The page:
A National Movement
Scooter’s is riding a wave of franchise interest in general that’s only beginning to pick up strength nationally. AppsThatDeliver.com reported this month that more than 3,000 franchises operate over 750,000 active outlets in the U.S., representing 300 different industries. The site also reports the franchise industry accounts for roughly 50% of all retail sales in the U.S.
And as people continue to lose or leave positions in the corporate world – 69 million employees in total last year, per the Bureau of Labor Statistics, 47 million of whom left voluntarily – franchisers are bullish on the potential for big growth in outlets in the year ahead.
Crummer said it’s a scenario the industry has seen before, only today it’s on steroids.
“The interest in franchising is inverse to the health of our economy as a whole,” she said.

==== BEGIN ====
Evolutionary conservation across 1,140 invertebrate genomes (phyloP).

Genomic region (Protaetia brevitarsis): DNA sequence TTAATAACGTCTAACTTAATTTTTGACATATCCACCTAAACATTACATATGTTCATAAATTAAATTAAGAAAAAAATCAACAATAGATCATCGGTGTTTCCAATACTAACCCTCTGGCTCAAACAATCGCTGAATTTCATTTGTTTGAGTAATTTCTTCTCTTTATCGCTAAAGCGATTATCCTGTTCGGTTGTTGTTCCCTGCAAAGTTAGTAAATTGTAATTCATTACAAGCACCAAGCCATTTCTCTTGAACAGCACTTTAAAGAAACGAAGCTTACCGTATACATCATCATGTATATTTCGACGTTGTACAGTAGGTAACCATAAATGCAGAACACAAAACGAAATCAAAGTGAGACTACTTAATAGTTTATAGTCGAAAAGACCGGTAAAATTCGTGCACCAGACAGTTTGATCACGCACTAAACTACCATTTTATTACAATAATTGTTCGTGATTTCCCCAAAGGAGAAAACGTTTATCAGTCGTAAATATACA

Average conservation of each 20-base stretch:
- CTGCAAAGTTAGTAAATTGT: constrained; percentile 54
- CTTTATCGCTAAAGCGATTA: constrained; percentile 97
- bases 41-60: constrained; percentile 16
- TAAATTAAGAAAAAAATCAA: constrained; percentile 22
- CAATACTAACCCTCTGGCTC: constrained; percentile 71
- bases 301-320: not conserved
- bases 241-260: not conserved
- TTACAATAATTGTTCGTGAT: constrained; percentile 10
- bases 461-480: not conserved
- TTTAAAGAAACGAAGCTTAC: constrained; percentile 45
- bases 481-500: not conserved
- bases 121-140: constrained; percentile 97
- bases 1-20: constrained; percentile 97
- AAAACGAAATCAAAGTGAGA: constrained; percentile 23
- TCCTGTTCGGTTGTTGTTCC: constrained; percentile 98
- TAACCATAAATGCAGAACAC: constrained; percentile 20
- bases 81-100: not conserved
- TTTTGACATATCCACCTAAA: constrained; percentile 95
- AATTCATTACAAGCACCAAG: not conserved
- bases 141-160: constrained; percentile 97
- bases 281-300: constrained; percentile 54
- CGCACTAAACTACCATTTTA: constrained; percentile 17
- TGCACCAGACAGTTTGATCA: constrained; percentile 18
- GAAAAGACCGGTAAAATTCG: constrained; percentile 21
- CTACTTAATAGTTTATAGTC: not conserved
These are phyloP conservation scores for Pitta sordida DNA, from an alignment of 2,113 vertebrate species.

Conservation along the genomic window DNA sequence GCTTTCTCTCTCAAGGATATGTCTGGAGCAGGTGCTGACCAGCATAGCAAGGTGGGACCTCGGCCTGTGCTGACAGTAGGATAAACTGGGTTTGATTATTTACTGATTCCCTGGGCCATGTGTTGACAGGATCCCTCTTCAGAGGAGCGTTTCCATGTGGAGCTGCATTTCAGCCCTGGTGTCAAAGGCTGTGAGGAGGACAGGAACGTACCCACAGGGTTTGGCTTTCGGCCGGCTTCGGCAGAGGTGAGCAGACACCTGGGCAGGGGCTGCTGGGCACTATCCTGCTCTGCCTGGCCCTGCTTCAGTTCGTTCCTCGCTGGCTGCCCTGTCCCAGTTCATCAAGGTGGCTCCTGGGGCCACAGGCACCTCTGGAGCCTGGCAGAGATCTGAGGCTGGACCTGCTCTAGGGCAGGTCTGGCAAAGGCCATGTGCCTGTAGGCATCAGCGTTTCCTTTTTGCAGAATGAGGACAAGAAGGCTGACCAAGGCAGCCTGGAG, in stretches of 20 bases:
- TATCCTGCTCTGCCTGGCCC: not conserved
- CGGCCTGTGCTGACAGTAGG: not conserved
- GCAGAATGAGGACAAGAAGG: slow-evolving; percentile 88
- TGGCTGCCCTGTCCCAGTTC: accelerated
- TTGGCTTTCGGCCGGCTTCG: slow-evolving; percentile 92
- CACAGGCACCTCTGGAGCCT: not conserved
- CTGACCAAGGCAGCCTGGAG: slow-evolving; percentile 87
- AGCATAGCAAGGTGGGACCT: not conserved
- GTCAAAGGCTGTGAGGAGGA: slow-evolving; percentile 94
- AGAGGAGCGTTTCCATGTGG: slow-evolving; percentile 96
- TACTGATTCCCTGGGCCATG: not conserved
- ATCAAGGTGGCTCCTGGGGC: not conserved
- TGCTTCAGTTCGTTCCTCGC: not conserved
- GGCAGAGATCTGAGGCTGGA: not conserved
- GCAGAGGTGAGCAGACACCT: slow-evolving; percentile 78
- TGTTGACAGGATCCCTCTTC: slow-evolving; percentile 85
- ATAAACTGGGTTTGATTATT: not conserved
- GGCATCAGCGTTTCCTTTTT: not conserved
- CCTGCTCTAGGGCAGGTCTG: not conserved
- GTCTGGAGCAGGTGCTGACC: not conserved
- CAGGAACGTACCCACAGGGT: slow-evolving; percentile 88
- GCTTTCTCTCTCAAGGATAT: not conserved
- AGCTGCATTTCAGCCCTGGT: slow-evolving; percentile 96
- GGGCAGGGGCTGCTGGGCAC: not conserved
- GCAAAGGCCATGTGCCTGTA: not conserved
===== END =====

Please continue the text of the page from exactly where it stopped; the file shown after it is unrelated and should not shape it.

“In 2008, 2009, when everybody felt like the sky was falling, interest in franchising rose because when people get laid off from their jobs in corporate America, or there are shifts in culture in corporate America, people tend to cast a wide net to look for opportunities to take control of their own destiny.”
Blake Martin, president and franchise specialist with FranNet of The Heartland agreed, saying the past two years have aligned perfectly for anyone who was even remotely thinking about owning their own business.
“Many of those who felt insecure and unable to control their professional future have looked to the stability and predictability of franchising in order to take more control over their future through business ownership,” he said.